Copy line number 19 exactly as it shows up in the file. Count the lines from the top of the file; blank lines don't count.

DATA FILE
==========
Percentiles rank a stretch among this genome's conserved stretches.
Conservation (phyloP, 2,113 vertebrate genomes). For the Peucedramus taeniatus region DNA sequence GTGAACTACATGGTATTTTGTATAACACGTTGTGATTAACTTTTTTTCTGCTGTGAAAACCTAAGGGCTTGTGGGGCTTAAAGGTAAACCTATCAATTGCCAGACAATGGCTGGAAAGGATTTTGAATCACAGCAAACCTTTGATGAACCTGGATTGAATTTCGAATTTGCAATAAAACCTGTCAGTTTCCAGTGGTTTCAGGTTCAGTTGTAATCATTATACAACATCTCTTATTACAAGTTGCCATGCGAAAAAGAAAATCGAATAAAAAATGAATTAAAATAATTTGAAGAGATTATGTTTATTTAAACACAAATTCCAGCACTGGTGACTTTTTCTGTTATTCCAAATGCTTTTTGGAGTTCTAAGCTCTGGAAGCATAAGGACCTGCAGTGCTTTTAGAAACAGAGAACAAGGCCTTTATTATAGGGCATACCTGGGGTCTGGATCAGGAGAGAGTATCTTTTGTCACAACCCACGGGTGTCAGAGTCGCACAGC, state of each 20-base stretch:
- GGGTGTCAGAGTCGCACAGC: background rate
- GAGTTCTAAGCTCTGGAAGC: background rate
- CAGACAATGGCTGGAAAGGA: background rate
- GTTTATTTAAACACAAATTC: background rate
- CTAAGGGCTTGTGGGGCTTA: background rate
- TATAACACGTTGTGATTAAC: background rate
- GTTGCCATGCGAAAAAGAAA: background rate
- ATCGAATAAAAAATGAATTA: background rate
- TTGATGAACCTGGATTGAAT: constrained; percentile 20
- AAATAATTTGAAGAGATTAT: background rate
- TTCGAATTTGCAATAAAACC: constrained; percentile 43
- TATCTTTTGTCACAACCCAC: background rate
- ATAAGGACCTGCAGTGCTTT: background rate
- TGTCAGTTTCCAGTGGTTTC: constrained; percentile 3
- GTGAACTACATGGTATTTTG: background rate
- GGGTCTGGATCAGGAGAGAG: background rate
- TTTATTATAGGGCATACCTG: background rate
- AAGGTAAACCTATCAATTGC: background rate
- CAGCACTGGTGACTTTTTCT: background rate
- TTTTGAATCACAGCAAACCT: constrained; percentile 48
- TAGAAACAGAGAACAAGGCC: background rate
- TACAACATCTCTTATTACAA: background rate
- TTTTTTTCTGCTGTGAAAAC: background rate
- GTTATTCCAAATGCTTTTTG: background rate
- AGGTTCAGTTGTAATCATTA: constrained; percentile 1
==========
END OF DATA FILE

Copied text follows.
- TTTATTATAGGGCATACCTG: background rate